|Publication number||US7421515 B2|
|Application number||US 10/051,397|
|Publication date||Sep 2, 2008|
|Filing date||Jan 17, 2002|
|Priority date||Jan 17, 2002|
|Also published as||US20030135653|
|Publication number||051397, 10051397, US 7421515 B2, US 7421515B2, US-B2-7421515, US7421515 B2, US7421515B2|
|Inventors||Scott B. Marovich|
|Original Assignee||Hewlett-Packard Development Company, L.P.|
|Export Citation||BiBTeX, EndNote, RefMan|
|Patent Citations (20), Referenced by (11), Classifications (19), Legal Events (6)|
|External Links: USPTO, USPTO Assignment, Espacenet|
The present invention relates generally to network management and more particularly to a system and method of operation for improving the performance of servers that support networks.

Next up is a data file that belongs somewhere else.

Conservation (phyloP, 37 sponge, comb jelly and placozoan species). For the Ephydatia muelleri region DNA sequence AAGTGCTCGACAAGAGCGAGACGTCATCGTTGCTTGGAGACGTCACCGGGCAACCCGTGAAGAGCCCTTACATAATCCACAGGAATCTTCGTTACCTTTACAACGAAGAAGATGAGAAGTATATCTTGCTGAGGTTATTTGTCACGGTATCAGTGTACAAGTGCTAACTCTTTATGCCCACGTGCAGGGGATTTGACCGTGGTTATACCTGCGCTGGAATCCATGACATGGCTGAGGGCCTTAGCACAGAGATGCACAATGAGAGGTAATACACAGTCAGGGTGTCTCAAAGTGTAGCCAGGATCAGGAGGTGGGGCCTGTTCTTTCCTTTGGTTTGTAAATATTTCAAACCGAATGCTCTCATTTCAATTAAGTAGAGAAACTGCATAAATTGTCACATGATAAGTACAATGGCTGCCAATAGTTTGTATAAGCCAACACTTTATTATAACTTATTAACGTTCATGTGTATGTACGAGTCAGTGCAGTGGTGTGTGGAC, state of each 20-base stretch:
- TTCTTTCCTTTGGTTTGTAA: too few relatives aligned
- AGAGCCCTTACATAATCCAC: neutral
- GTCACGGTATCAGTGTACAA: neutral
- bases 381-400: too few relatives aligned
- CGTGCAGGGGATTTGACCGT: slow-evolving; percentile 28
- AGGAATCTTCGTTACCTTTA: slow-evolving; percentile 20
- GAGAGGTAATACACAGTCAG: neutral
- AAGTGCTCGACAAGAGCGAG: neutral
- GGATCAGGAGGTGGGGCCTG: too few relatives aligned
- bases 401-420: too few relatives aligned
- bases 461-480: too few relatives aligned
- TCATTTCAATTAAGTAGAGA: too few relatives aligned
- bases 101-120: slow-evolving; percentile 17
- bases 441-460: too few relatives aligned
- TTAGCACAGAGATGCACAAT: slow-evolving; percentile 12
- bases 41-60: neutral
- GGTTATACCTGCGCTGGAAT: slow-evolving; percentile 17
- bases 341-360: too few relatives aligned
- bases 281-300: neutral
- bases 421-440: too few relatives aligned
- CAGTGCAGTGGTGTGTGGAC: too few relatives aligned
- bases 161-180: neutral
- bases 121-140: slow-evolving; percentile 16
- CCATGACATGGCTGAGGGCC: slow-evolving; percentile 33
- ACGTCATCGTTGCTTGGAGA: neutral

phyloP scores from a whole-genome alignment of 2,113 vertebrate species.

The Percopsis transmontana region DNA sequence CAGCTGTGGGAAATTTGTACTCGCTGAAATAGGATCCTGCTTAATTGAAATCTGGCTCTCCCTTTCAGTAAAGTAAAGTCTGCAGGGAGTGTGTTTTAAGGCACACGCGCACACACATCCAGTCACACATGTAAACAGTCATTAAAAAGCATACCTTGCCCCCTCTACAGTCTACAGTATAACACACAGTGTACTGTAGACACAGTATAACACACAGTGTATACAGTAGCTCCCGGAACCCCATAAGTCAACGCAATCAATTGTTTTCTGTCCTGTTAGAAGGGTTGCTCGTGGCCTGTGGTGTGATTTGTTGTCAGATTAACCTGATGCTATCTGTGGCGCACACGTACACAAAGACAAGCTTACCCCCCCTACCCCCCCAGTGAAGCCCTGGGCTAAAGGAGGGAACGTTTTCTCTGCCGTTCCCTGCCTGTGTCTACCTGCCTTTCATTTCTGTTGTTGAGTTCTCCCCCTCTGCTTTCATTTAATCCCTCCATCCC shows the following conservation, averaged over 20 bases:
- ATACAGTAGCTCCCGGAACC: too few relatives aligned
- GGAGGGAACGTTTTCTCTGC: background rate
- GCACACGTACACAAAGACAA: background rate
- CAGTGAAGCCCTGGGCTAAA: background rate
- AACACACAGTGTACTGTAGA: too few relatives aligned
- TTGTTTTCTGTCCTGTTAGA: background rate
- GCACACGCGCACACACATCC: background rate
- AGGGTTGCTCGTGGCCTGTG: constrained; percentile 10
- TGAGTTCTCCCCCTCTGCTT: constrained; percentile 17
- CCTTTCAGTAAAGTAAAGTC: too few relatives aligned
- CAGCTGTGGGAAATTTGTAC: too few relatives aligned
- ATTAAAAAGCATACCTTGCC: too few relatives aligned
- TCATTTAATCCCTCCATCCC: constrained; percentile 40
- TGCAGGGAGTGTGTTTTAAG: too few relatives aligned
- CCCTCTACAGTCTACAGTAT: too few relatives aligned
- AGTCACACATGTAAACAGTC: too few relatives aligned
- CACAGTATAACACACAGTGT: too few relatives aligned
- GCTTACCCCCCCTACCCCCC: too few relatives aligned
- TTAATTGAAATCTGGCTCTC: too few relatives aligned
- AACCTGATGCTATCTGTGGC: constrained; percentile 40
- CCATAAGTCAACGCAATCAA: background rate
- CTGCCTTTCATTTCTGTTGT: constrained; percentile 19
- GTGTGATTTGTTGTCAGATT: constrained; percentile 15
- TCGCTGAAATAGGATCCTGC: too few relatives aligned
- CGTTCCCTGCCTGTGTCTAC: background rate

In most computer data-communication networks, information is sent in bit- or byte-serial form. However, most computers, e.g., central processing unit (CPU) and memory systems, process data in byte- (or word-) parallel form. Thus, most network-interface devices ordinarily include a “shift register”, e.g., a First-In-First-Out (FIFO) buffer, in order to assemble a sequence of arriving message bits into a block of bytes/words. Assembly of message bits typically also includes some form of transmission-error detection and/or correction system. The block of bytes/words is then transferred to a computer simultaneously, i.e., in parallel form. Many data-communication systems divide messages into limited-size “packets” for this and other purpose, where the block-size limit varies among systems.
Serial-to-parallel assembly of data entails a certain time delay before a network interface is ready to transfer each assembled part of a message between the communication medium and the computer.